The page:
There are 30 teams in the National Basketball Association. Of that 30, 35 them would like to add LeBron James to their roster. It’s that serious. However, only a select few have placed themselves in the position to realistically add him. Some saved funds; others had human yard sales to free up space. The whoring of the various NBA rosters to chase LeBron is finally at it’s endgame, as teams are sending everything from ex-stars, to billionaire owners to rap icons to try to swing LeBron to their side for the next half decade.
As chronicled in part 1, LeBron brings more than his presence as a MVP scoring king, Olympic Gold Medalist, triple-double machine to his future employer. He brings a media crown along with him. Regardless of where he chooses, it changes the fortunes of several teams by where he picks, because only one can win. Some will stay in good position regardless; other will have was months, and even years, of planning if he declines them.
Here, in the conclusion of the CHEAP SEATS PLEASE Free Agent Playbook series, are the primary contenders for his services, what they have to offer and what his presence means to their place in the NBA hierarchy. (Listed alphabetically, because at this point I don’t presume to assume where he’s landing either….until a future post, maybe.)
2009-10 Record: 41-41 (8th in the East)
Key Returnings: Derrick Rose (PG), Luol Deng (SF), Joakim Noah (C)
Max Contracts Available: 1.76
What’s good? The Bulls boast the best intact young core available of the teams pursuing his services. Rose is one of the best young guards in the game and can run the floor with James and take away some defensive attention from LBJ. In Deng & Noah they can offer perhaps the best secondary role players James has played with. Most likely they will make a move to add another player to complement James in the free agent market, but it would be at under the max level (Boozer, Lee, maybe Stoudemire). Also, the Chicago market and James’ admiration of the Jordan legend helps as well.
What’s bad? Inflexibility of cap room & the pieces on the current roster are bad. The Bulls do not have the ability to offer two outright max contracts. Deng’s contract makes it impossible to do, and this could keep them from being able to add Chris Bosh, a big part of the Wade-LeBron race. In order to land another max contract player it would require a sign-and-trade, and any team that does that would definitely ask for Rose or Noah, and the Bulls are not looking to move either. Also there are concerns about how Rose and James could co-exist, since both need to pilot the team as primary ball handler to be successful. Also Deng moving back to the shooting guard is not a good look and is too expensive to come off the bench. They would have to mortgage the rest of their bench and several 1st round picks to land another max player besides James. With such uncertainty, would LeBron make the jump? Tough to say.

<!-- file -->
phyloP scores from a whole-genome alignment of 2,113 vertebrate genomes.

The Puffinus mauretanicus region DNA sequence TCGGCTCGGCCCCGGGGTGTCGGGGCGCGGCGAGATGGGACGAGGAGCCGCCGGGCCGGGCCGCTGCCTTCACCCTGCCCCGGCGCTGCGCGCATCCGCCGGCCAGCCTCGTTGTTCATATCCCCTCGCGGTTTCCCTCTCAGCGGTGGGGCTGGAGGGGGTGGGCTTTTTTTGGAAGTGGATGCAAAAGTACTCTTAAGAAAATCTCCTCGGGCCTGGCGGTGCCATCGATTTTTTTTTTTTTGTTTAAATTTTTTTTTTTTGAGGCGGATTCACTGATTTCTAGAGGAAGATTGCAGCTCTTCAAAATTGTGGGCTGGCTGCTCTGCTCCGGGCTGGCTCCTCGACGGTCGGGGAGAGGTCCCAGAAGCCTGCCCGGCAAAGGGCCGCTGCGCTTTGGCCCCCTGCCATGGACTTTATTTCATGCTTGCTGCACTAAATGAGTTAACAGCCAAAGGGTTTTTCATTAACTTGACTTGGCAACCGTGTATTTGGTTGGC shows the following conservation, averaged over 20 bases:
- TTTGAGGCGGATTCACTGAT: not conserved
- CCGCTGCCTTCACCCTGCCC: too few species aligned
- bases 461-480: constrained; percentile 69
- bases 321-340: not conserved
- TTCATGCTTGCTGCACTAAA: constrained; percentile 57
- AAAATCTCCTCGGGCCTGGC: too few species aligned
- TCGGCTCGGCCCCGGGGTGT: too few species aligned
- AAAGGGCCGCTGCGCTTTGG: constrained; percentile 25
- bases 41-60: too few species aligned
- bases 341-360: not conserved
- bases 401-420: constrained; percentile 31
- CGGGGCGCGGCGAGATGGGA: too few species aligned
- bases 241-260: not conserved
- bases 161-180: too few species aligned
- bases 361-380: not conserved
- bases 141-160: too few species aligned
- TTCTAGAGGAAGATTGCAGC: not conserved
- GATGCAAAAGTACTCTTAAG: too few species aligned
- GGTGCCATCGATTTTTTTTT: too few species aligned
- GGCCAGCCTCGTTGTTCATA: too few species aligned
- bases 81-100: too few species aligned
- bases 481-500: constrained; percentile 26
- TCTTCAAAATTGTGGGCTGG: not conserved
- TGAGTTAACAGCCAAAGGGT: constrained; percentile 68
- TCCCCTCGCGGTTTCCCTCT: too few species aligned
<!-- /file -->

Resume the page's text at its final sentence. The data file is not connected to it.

2009-10 Record: 61-21 (1st in the East)
Key Returning: Antawn Jamison (PF), Mo Williams (PG)
Max Contracts Available: 1
What’s good? It’s home and comfortable. He has crafted his entire career there and has a setup that is familiar. Also
Cleveland can offer the most years and money to LeBron’s contract as his incumbent team. The Cavs can offer a high end contract of 6 years at a total value of around $125 million. That’s a hefty pull to be on the market again at 31 years old. Add to the new addition of coach Byron Scott, a favorite of LBJ and mix it in with the lure of home, the finances and the potential feeling of wanting his own legacy in one location, and Cleveland could win out.
What’s bad? The lack of ability to had new top notch talent. The failure to add Amar’e Stoudemire at the trading deadline doomed the Cavs. Adding Antawn Jamison instead may have been even worse, as he under achieved and holds a hefty contract. If LeBron feels he has maximized on what he can do as a member of the Cavs, there may not be anything that can be done to keep him in tow. He will find financial success wherever he goes, so the lack of ability to add another comparable talent may doom Cleveland back to the LeBron-less Lottery.
Los Angeles Clippers
2009-10 Record: 29-53
Key Returns: Baron Davis (PG), Chris Kamen (C), Blake Griffin (PF)
Max contracts available: 1
What’s good? They’re in LA. They Clips are building a solid core and it should take more leaps forward this season with 2009 top overall pick Blake Griffin finally joining the team, coming back from knee surgery. They can offer the media market in LA to James and essentially a chance to redefine an entire franchise around him, with some solid pieces in place already.